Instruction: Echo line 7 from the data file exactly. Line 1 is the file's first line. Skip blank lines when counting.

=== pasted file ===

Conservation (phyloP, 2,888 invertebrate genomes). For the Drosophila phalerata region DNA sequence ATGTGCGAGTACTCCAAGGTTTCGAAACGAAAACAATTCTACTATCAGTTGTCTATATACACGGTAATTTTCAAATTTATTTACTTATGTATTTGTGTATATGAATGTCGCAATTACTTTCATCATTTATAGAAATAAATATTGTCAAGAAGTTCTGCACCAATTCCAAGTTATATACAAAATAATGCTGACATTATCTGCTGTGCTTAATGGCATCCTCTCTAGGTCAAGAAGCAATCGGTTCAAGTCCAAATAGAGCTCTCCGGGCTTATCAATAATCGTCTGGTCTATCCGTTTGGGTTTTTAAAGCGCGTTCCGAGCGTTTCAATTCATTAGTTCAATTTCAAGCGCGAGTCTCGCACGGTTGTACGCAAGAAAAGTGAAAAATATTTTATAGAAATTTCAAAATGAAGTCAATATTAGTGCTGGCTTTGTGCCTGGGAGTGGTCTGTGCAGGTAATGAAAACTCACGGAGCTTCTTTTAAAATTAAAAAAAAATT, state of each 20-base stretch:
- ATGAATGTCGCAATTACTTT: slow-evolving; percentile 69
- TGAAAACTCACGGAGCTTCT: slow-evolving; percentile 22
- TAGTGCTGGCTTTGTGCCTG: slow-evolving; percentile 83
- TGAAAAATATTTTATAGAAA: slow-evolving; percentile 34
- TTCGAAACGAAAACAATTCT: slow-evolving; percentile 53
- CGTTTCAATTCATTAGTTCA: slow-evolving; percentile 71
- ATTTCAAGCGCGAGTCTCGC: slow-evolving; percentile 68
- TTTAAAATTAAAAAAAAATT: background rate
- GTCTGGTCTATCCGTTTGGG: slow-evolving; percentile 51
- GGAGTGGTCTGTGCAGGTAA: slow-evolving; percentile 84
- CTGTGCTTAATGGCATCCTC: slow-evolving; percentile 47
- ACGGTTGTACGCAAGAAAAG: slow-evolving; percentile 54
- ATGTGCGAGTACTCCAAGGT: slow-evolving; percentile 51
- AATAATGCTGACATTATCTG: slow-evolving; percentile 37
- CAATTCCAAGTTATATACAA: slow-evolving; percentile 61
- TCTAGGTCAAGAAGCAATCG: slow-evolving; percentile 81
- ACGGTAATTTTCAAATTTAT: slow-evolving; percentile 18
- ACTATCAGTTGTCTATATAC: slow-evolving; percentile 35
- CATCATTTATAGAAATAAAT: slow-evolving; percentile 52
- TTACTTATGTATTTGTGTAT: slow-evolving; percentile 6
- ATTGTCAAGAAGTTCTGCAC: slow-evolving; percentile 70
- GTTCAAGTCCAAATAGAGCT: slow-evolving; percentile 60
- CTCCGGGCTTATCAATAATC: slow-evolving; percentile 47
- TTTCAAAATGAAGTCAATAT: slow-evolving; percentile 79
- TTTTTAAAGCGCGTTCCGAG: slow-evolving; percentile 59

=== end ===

- CGTTTCAATTCATTAGTTCA: slow-evolving; percentile 71